We, priests and sinners, united with the Passion and Crucifixion of our Redeemer, alter Christus, must fulfil our duty of reparation and expiation for the sin of the world, the sin of our fallen brothers and set a good example for this purpose. In these troubled and confused times, we have the great duty to remind ourselves and the faithful about the evil of the practice of homosexuality and seriously fight against its unnatural contamination.

We pray to Mary Immaculate, who prophesized this crisis at Akita, Fatima, La Salette, Quito, etc. We pray to her for the Church and for you my dear brother priest, who are expected, after our necessary and certainly sorrowful purification, to be a key instrument in the absolutely needed conversion and reformation to return to the Love of Christ.


Sources:

[1] F.S.S.P.X Statutes (I:1) “approved by a decree of the Bishop of Fribourg, November 1, 1970, and praised in a letter from the Sacred Congregation of the Clergy, dated February 18, 1971”.

[2] Idem (II:1)

[3] Gn 18:20-21

[4] Mk 14:38

[5] Jn 12:31; 14:30; 16:11; Ap 12:9; etc.

[6] Jn 7:7

[7] Jn 15:19

[8] Js 4:4

[9] https://w2.vatican.va/content/paul-vi/it/audiences/1974/documents/hf_p-vi_aud_19740703.html

[10] Idem

[11] Paul VI, Homily of the closing Mass of the Second Vatican Council on December 7, 1965, from the original Latin version: http://w2.vatican.va/content/paul-vi/la/speeches/1965/documents/hf_p-vi_spe_19651207_epilogo-concilio.html

[12] Rm 1:22-32

[13] Salus extra ecclesiam non est, St Cyprian Ep 4:4; Ep 73:21,2. Extraordinary Magisterium: Innocent III, 4th Lateran Council. Boniface VIII, Unam Sanctam. Eugene IV, Cantate Domino. All Popes taught this dogma, especially from Leo XII to Pius XII.

[14] Mt 16:18-19

[15] http://w2.vatican.va/content/francesco/en/letters/2018/documents/papa-francesco_20180820_lettera-popolo-didio.html

[16] https://s3.amazonaws.com/lifesite/TESTIMONYXCMVX-XENGLISH-CORRECTED-FINAL_VERSION_-_G-2.pdf : TESTIMONY by His Excellency Carlo Maria Viganò Titular Archbishop of Ulpiana Apostolic Nuncio.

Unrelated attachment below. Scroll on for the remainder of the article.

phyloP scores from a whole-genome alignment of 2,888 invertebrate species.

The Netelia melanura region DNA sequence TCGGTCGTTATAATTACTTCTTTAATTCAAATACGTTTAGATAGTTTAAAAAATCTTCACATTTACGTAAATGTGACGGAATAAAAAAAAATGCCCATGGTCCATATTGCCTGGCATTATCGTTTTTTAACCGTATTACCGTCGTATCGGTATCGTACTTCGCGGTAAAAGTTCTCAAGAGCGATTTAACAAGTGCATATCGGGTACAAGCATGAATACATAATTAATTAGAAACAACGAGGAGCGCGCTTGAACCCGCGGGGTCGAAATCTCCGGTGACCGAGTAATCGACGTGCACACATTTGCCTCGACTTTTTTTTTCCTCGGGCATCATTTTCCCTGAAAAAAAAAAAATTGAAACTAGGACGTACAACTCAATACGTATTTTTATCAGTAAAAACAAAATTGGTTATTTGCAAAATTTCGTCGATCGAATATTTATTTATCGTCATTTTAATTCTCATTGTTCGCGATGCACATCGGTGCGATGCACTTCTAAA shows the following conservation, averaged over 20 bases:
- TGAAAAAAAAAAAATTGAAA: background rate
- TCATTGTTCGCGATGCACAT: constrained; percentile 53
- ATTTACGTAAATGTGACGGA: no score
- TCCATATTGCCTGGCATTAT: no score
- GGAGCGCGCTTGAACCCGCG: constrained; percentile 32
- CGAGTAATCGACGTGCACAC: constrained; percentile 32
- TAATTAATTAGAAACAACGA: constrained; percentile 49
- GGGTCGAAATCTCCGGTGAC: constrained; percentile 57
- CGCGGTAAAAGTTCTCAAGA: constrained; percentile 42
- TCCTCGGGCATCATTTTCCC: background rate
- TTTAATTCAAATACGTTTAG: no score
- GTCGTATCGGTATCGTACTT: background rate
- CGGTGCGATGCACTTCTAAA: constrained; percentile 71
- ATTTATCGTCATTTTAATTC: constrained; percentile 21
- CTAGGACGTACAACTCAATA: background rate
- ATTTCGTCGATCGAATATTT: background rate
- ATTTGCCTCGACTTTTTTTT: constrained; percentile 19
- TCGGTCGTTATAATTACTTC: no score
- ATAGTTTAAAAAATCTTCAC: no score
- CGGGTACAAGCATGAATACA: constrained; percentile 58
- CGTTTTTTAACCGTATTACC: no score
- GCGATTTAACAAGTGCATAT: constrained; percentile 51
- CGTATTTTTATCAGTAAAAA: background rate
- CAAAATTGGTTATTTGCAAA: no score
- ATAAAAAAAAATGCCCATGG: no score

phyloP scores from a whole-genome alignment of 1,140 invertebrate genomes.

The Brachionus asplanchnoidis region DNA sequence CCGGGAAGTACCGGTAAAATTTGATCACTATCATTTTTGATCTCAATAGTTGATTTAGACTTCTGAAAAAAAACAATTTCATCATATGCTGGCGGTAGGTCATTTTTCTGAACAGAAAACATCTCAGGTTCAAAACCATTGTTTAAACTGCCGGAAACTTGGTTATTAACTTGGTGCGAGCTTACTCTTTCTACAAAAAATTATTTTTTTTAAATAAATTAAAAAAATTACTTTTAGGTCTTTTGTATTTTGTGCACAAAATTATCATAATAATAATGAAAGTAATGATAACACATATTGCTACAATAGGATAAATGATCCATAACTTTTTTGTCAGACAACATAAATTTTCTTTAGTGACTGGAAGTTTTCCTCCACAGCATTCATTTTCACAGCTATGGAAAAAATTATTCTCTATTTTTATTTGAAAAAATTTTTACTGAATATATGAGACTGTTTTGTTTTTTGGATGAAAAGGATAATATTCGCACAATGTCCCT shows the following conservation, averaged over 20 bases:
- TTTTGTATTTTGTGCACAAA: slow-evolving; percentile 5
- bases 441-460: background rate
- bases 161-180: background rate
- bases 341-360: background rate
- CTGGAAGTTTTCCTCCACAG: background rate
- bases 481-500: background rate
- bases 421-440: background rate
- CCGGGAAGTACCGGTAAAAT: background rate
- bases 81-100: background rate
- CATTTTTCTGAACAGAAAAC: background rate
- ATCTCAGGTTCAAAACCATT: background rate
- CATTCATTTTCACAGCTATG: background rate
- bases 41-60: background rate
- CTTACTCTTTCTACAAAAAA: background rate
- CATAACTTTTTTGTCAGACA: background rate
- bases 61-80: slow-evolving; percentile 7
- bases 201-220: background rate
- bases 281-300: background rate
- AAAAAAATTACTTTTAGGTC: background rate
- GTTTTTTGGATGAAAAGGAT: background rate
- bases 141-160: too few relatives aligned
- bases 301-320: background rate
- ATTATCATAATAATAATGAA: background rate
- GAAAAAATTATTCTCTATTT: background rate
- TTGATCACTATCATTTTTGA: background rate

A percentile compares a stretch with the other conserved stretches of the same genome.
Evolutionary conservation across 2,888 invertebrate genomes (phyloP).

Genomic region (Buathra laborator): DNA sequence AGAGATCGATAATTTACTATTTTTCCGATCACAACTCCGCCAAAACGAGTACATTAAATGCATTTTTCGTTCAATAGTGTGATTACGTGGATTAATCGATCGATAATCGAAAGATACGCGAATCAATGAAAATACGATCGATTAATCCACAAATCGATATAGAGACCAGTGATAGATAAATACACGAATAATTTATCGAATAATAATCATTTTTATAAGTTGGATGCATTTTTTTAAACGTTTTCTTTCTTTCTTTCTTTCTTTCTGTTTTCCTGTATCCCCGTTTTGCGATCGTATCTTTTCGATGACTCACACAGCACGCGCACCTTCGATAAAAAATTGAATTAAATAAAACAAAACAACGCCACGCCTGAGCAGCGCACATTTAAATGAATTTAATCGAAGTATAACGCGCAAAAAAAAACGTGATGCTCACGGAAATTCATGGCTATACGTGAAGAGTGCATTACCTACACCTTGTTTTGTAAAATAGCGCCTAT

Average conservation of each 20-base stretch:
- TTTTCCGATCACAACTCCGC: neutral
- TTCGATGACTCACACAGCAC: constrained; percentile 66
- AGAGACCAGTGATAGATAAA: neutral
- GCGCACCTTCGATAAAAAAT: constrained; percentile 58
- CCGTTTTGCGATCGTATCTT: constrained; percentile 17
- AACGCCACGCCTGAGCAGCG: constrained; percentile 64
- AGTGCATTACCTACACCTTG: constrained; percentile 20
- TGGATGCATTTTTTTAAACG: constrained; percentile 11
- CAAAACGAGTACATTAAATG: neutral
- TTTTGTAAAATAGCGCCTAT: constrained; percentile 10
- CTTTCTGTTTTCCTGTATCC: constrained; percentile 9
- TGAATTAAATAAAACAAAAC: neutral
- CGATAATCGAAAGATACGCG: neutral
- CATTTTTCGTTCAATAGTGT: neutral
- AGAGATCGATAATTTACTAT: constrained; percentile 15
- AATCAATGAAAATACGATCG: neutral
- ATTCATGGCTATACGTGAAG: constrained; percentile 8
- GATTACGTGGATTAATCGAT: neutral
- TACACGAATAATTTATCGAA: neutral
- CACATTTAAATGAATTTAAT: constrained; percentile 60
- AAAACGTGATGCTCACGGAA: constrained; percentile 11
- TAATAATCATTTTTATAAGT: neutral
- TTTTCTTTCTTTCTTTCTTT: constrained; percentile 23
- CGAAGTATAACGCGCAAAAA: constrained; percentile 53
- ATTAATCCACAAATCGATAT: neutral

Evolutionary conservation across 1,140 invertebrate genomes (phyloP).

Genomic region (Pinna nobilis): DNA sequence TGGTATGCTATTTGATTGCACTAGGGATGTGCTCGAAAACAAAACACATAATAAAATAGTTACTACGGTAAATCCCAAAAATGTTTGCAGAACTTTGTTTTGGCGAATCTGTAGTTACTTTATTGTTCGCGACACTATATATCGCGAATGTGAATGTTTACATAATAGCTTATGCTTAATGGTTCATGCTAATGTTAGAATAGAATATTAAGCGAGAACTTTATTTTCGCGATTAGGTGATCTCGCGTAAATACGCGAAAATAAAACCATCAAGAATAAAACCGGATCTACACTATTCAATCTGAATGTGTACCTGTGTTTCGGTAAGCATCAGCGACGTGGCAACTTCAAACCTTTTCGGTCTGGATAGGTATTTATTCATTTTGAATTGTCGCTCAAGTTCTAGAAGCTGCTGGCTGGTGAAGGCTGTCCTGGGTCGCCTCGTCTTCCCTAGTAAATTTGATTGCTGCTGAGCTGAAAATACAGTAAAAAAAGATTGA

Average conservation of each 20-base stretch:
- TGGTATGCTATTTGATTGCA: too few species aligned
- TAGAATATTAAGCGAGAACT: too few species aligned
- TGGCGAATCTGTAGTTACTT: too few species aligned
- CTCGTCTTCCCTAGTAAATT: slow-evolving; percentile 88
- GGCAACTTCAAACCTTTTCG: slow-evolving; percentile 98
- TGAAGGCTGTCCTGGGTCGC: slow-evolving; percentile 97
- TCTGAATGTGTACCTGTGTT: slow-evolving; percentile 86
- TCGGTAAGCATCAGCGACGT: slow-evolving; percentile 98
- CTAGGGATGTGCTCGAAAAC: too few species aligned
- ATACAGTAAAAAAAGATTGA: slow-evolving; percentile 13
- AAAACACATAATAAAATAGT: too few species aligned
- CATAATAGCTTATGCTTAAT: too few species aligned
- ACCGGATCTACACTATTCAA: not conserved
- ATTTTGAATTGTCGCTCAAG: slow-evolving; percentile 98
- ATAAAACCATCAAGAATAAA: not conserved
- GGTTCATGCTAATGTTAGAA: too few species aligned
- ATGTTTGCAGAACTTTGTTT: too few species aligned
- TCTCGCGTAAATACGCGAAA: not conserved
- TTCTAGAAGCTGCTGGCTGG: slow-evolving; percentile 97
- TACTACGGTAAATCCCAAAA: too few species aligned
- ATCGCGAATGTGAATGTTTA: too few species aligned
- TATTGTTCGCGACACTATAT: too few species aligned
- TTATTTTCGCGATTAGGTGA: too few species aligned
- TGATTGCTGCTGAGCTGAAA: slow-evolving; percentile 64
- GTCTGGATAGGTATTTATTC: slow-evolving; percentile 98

[17] Mt 6:24

[18] Eccles 4:10

[19] Gal 5:24-25

[20] Lk 13:3

[21] 1Tim 4:14-16

[22] The Catechism explained, Spirago, III Sin 2:3

Catholic Catechism: On Ignorance And Sin

Vox Catholica

Article 1. Whether ignorance can be a cause of sin?

Objection 1. It would seem that ignorance cannot be a cause of sin: because a non-being is not the cause of anything. Now ignorance is a non-being, since it is a privation of knowledge. Therefore ignorance is not a cause of sin.

Objection 2. Further, causes of sin should be reckoned in respect of sin being a "turning to" something, as was stated above (I-II:75:1). Now ignorance seems to savor of "turning away" from something. Therefore it should not be reckoned a cause of sin.

Objection 3. Further, every sin is seated in the will. Now the will does not turn to that which is not known, because its object is the good apprehended. Therefore ignorancecannot be a cause of sin.

On the contrary, Augustine says (De Nat. et Grat. lxvii) "that some sin through ignorance."

I answer that, According to the Philosopher (Phys. viii, 27) a moving cause is twofold, direct and indirect. A direct cause is one that moves by its own power, as the generator is the moving cause of heavy and light things. An indirect cause, is either one that removes an impediment, or the removal itself of an impediment: and it is in this way that ignorance can be the cause of a sinfulact; because it is a privation of knowledge perfecting the reason that forbids the act of sin, in so far as it directs human acts.

Now we must observe that the reason directs human acts in accordance with a twofold knowledge, universal and particular: because in conferring about what is to be done, it employs a syllogism, the conclusion of which is an act of judgment, or of choice, or an operation. Now actions are about singulars: wherefore the conclusion of a practical syllogism is a singular proposition. But a singular proposition does not follow from a universal proposition, except through the medium of a particular proposition: thus a man is restrained from an act of parricide, by the knowledge that it is wrong to kill one's father, and that this man is his father. Hence ignorance about either of these two propositions, viz. of the universal principle which is a rule of reason, or of the particular circumstance, could cause an act of parricide. Hence it is clear that not every kind of ignorance is the cause of a sin, but that alone which removes the knowledge which would prevent the sinful act. Consequently if a man's will be so disposed that he would not be restrained from the act of parricide, even though he recognized his father, his ignorance about his father is not the cause of his committing the sin, but is concomitant with the sin: wherefore such a man sins, not "through ignorance" but "in ignorance," as the Philosopher states (Ethic. iii, 1).

Reply to Objection 1. Non-being cannot be the direct cause of anything: but it can be an accidental cause, as being the removal of an impediment.

Reply to Objection 2. As knowledge, which is removed by ignorance, regards sin as turning towards something, so too, ignoranceof this respect of a sin is the cause of that sin, as removing its impediment.

Reply to Objection 3. The will cannot turn to that which is absolutely unknown: but if something be known in one respect, and unknown in another, the will can will it. It is thus that ignorance is the cause of sin: for instance, when a man knows that what he is killing is a man, but not that it is his own father; or when one knows that a certain act is pleasurable, but not that it is a sin.